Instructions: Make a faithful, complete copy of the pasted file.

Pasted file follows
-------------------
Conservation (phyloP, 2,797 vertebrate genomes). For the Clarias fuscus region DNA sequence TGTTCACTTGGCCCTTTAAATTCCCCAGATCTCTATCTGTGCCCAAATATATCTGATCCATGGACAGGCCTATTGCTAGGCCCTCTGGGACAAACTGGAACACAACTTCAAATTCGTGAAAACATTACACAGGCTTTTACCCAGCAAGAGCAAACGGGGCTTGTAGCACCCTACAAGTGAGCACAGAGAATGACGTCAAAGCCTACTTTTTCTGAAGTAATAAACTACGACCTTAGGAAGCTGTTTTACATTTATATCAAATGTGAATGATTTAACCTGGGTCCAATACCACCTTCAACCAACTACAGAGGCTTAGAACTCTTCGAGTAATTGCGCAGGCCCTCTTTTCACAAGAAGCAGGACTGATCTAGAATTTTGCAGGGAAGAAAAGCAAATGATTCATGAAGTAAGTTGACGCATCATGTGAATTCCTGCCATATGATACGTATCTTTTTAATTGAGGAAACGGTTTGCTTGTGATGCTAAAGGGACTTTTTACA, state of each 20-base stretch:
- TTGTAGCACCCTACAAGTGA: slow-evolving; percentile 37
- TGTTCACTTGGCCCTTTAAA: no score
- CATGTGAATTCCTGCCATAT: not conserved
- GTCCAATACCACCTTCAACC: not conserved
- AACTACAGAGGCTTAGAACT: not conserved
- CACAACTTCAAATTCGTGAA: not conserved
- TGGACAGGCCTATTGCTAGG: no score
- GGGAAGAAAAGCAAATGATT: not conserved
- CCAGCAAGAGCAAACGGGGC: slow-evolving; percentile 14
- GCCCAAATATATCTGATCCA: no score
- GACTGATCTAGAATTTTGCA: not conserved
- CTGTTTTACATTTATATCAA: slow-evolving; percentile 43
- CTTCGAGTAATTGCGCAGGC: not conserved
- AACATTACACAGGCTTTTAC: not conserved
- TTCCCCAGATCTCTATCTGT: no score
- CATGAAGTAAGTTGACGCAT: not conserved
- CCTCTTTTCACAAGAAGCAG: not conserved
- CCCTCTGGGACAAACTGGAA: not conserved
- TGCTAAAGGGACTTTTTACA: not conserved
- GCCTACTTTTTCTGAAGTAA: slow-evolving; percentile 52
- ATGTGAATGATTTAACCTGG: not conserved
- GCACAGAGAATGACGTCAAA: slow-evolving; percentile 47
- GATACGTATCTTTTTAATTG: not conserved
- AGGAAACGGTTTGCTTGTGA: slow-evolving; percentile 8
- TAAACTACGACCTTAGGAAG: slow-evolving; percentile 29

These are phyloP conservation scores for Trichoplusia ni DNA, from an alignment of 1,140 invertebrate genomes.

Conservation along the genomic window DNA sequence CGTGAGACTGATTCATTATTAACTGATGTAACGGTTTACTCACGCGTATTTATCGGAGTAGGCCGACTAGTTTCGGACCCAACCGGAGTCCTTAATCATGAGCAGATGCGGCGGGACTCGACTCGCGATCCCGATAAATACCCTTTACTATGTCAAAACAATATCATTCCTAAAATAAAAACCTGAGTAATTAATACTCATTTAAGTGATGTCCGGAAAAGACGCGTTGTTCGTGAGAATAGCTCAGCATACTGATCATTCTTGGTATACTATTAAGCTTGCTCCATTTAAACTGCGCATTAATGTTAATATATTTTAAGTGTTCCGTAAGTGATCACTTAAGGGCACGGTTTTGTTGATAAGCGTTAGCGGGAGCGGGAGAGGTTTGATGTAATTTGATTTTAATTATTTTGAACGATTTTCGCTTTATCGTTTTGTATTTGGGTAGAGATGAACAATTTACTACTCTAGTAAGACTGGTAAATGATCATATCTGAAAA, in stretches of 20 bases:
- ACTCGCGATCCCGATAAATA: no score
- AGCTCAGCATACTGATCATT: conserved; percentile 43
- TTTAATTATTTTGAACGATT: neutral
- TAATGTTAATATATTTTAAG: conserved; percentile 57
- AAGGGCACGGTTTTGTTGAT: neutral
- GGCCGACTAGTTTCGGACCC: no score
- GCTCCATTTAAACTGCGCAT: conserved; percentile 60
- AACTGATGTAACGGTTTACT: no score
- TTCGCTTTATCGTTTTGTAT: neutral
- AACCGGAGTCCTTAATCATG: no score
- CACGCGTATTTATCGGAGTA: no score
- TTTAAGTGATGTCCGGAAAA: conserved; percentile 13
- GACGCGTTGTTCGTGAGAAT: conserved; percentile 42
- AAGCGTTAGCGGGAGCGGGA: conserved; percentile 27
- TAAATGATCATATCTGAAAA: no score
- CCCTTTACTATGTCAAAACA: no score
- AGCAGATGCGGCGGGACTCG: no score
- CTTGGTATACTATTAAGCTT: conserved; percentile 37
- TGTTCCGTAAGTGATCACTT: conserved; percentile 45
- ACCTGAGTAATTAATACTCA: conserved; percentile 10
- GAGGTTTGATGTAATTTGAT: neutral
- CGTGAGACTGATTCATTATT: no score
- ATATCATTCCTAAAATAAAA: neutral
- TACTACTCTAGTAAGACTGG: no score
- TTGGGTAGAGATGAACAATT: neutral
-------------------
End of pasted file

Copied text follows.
Conservation (phyloP, 2,797 vertebrate genomes). For the Clarias fuscus region DNA sequence TGTTCACTTGGCCCTTTAAATTCCCCAGATCTCTATCTGTGCCCAAATATATCTGATCCATGGACAGGCCTATTGCTAGGCCCTCTGGGACAAACTGGAACACAACTTCAAATTCGTGAAAACATTACACAGGCTTTTACCCAGCAAGAGCAAACGGGGCTTGTAGCACCCTACAAGTGAGCACAGAGAATGACGTCAAAGCCTACTTTTTCTGAAGTAATAAACTACGACCTTAGGAAGCTGTTTTACATTTATATCAAATGTGAATGATTTAACCTGGGTCCAATACCACCTTCAACCAACTACAGAGGCTTAGAACTCTTCGAGTAATTGCGCAGGCCCTCTTTTCACAAGAAGCAGGACTGATCTAGAATTTTGCAGGGAAGAAAAGCAAATGATTCATGAAGTAAGTTGACGCATCATGTGAATTCCTGCCATATGATACGTATCTTTTTAATTGAGGAAACGGTTTGCTTGTGATGCTAAAGGGACTTTTTACA, state of each 20-base stretch:
- TTGTAGCACCCTACAAGTGA: slow-evolving; percentile 37
- TGTTCACTTGGCCCTTTAAA: no score
- CATGTGAATTCCTGCCATAT: not conserved
- GTCCAATACCACCTTCAACC: not conserved
- AACTACAGAGGCTTAGAACT: not conserved
- CACAACTTCAAATTCGTGAA: not conserved
- TGGACAGGCCTATTGCTAGG: no score
- GGGAAGAAAAGCAAATGATT: not conserved
- CCAGCAAGAGCAAACGGGGC: slow-evolving; percentile 14
- GCCCAAATATATCTGATCCA: no score
- GACTGATCTAGAATTTTGCA: not conserved
- CTGTTTTACATTTATATCAA: slow-evolving; percentile 43
- CTTCGAGTAATTGCGCAGGC: not conserved
- AACATTACACAGGCTTTTAC: not conserved
- TTCCCCAGATCTCTATCTGT: no score
- CATGAAGTAAGTTGACGCAT: not conserved
- CCTCTTTTCACAAGAAGCAG: not conserved
- CCCTCTGGGACAAACTGGAA: not conserved
- TGCTAAAGGGACTTTTTACA: not conserved
- GCCTACTTTTTCTGAAGTAA: slow-evolving; percentile 52
- ATGTGAATGATTTAACCTGG: not conserved
- GCACAGAGAATGACGTCAAA: slow-evolving; percentile 47
- GATACGTATCTTTTTAATTG: not conserved
- AGGAAACGGTTTGCTTGTGA: slow-evolving; percentile 8
- TAAACTACGACCTTAGGAAG: slow-evolving; percentile 29

These are phyloP conservation scores for Trichoplusia ni DNA, from an alignment of 1,140 invertebrate genomes.

Conservation along the genomic window DNA sequence CGTGAGACTGATTCATTATTAACTGATGTAACGGTTTACTCACGCGTATTTATCGGAGTAGGCCGACTAGTTTCGGACCCAACCGGAGTCCTTAATCATGAGCAGATGCGGCGGGACTCGACTCGCGATCCCGATAAATACCCTTTACTATGTCAAAACAATATCATTCCTAAAATAAAAACCTGAGTAATTAATACTCATTTAAGTGATGTCCGGAAAAGACGCGTTGTTCGTGAGAATAGCTCAGCATACTGATCATTCTTGGTATACTATTAAGCTTGCTCCATTTAAACTGCGCATTAATGTTAATATATTTTAAGTGTTCCGTAAGTGATCACTTAAGGGCACGGTTTTGTTGATAAGCGTTAGCGGGAGCGGGAGAGGTTTGATGTAATTTGATTTTAATTATTTTGAACGATTTTCGCTTTATCGTTTTGTATTTGGGTAGAGATGAACAATTTACTACTCTAGTAAGACTGGTAAATGATCATATCTGAAAA, in stretches of 20 bases:
- ACTCGCGATCCCGATAAATA: no score
- AGCTCAGCATACTGATCATT: conserved; percentile 43
- TTTAATTATTTTGAACGATT: neutral
- TAATGTTAATATATTTTAAG: conserved; percentile 57
- AAGGGCACGGTTTTGTTGAT: neutral
- GGCCGACTAGTTTCGGACCC: no score
- GCTCCATTTAAACTGCGCAT: conserved; percentile 60
- AACTGATGTAACGGTTTACT: no score
- TTCGCTTTATCGTTTTGTAT: neutral
- AACCGGAGTCCTTAATCATG: no score
- CACGCGTATTTATCGGAGTA: no score
- TTTAAGTGATGTCCGGAAAA: conserved; percentile 13
- GACGCGTTGTTCGTGAGAAT: conserved; percentile 42
- AAGCGTTAGCGGGAGCGGGA: conserved; percentile 27
- TAAATGATCATATCTGAAAA: no score
- CCCTTTACTATGTCAAAACA: no score
- AGCAGATGCGGCGGGACTCG: no score
- CTTGGTATACTATTAAGCTT: conserved; percentile 37
- TGTTCCGTAAGTGATCACTT: conserved; percentile 45
- ACCTGAGTAATTAATACTCA: conserved; percentile 10
- GAGGTTTGATGTAATTTGAT: neutral
- CGTGAGACTGATTCATTATT: no score
- ATATCATTCCTAAAATAAAA: neutral
- TACTACTCTAGTAAGACTGG: no score
- TTGGGTAGAGATGAACAATT: neutral